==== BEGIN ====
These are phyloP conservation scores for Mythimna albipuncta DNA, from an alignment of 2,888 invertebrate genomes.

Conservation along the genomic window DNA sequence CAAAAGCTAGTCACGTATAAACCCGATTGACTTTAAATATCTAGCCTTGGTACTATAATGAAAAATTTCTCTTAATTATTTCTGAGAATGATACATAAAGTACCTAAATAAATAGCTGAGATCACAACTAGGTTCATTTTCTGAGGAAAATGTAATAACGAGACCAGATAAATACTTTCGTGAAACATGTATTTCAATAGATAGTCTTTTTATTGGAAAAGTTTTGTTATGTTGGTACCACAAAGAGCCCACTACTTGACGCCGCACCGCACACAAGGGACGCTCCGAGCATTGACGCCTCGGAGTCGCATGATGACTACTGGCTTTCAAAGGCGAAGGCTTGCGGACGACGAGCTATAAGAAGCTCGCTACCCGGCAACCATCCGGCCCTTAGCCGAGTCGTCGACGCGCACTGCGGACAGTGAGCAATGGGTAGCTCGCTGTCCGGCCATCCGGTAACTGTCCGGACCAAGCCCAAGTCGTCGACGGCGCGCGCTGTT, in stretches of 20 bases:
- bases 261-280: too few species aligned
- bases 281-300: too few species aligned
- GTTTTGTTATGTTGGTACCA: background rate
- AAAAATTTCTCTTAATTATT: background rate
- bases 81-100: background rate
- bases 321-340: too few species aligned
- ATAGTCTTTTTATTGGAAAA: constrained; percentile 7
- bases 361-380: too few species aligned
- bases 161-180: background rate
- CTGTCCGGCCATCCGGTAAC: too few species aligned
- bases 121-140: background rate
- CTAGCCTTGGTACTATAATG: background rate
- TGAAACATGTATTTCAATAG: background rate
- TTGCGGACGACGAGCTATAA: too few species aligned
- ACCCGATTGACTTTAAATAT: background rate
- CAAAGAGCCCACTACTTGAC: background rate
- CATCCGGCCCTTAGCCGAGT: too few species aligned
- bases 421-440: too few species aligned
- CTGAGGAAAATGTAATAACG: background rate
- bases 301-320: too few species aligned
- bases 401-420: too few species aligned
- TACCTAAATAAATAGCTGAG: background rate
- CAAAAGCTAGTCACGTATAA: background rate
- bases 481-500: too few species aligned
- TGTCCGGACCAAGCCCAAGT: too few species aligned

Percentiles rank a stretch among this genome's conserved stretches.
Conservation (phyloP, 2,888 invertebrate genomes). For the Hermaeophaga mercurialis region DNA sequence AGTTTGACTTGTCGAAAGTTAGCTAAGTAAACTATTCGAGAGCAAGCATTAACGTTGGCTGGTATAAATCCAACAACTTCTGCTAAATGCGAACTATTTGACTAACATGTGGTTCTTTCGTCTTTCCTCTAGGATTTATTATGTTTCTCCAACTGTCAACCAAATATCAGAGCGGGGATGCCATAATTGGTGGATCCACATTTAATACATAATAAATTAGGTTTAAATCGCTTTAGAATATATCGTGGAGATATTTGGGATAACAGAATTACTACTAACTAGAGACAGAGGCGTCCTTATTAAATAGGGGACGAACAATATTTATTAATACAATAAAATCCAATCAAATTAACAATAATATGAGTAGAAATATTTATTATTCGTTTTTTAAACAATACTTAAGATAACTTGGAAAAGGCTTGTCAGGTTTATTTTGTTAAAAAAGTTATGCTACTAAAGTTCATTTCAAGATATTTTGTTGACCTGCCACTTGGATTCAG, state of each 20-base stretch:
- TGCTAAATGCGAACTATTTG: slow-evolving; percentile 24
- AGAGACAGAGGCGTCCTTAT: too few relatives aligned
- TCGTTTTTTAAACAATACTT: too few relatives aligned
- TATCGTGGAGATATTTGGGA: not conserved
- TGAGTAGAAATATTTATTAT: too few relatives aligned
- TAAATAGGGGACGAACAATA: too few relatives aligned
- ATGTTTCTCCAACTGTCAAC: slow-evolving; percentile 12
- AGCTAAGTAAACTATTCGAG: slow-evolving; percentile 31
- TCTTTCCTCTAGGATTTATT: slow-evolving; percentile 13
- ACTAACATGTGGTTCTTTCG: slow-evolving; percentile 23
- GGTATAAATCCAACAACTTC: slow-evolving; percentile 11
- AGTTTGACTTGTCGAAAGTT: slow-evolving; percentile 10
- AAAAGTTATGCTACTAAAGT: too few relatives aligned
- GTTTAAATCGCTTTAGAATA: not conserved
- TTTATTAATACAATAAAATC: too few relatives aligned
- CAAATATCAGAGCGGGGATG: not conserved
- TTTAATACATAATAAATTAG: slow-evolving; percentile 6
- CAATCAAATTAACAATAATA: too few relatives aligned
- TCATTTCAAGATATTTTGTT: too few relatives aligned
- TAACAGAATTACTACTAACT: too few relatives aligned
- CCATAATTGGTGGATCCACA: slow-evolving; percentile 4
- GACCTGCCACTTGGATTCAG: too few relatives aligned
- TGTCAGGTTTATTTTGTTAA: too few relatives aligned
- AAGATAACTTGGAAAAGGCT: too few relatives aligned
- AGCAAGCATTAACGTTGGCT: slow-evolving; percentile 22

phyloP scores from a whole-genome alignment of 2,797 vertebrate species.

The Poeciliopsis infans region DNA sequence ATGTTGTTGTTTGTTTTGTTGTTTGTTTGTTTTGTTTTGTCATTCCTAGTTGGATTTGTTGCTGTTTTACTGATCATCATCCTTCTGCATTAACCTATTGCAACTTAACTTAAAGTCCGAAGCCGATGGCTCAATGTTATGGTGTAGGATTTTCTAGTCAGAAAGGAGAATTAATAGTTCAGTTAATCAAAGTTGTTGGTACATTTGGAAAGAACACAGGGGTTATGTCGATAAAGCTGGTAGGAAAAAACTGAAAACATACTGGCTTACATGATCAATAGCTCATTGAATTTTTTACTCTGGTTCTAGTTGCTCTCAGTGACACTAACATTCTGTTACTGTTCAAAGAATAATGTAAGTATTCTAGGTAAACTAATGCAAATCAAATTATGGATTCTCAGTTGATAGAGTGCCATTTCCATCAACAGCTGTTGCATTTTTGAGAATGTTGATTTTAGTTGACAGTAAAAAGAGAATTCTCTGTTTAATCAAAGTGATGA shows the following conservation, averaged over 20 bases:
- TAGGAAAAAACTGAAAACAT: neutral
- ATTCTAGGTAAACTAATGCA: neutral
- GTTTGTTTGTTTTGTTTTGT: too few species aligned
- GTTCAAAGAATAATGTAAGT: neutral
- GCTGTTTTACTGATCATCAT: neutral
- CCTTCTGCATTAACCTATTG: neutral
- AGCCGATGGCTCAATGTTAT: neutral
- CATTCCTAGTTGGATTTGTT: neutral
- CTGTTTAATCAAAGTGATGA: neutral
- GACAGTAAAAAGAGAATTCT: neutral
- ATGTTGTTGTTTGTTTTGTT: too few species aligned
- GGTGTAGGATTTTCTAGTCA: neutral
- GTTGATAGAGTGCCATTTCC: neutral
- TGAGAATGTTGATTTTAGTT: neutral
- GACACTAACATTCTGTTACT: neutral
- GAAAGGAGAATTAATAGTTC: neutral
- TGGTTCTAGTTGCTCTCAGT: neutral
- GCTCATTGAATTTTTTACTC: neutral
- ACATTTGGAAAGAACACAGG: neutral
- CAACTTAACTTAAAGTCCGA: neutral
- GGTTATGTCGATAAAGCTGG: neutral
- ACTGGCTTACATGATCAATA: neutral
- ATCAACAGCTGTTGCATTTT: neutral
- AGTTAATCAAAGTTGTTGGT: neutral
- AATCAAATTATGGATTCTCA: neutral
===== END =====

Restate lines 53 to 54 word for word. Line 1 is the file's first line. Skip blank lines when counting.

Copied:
- AAGATAACTTGGAAAAGGCT: too few relatives aligned
- AGCAAGCATTAACGTTGGCT: slow-evolving; percentile 22